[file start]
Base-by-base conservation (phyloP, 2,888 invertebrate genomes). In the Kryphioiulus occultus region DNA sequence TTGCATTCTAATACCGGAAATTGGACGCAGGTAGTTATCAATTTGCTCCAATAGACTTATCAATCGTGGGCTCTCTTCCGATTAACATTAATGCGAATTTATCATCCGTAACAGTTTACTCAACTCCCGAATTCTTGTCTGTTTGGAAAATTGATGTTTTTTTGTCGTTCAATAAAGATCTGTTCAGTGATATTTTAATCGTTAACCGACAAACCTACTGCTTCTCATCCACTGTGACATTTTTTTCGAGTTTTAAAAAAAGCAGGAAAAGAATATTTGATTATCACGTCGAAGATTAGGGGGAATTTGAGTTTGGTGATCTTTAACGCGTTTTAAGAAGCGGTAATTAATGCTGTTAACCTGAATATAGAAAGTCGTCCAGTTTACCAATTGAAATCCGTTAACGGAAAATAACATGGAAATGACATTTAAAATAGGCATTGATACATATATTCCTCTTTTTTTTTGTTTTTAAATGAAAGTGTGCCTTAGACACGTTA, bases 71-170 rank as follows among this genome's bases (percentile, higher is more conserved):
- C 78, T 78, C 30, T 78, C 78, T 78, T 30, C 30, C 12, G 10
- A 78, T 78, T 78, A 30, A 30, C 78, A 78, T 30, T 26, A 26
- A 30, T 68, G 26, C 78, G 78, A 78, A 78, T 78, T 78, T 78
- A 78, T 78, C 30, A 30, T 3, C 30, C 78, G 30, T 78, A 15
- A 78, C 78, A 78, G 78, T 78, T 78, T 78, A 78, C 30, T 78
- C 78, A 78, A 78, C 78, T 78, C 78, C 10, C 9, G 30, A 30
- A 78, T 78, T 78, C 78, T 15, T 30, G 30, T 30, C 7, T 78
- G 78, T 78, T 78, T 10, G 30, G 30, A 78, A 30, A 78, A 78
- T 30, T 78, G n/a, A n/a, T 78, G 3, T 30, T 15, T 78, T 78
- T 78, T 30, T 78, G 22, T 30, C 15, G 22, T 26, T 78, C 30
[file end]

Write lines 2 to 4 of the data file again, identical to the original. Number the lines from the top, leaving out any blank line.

- C 78, T 78, C 30, T 78, C 78, T 78, T 30, C 30, C 12, G 10
- A 78, T 78, T 78, A 30, A 30, C 78, A 78, T 30, T 26, A 26
- A 30, T 68, G 26, C 78, G 78, A 78, A 78, T 78, T 78, T 78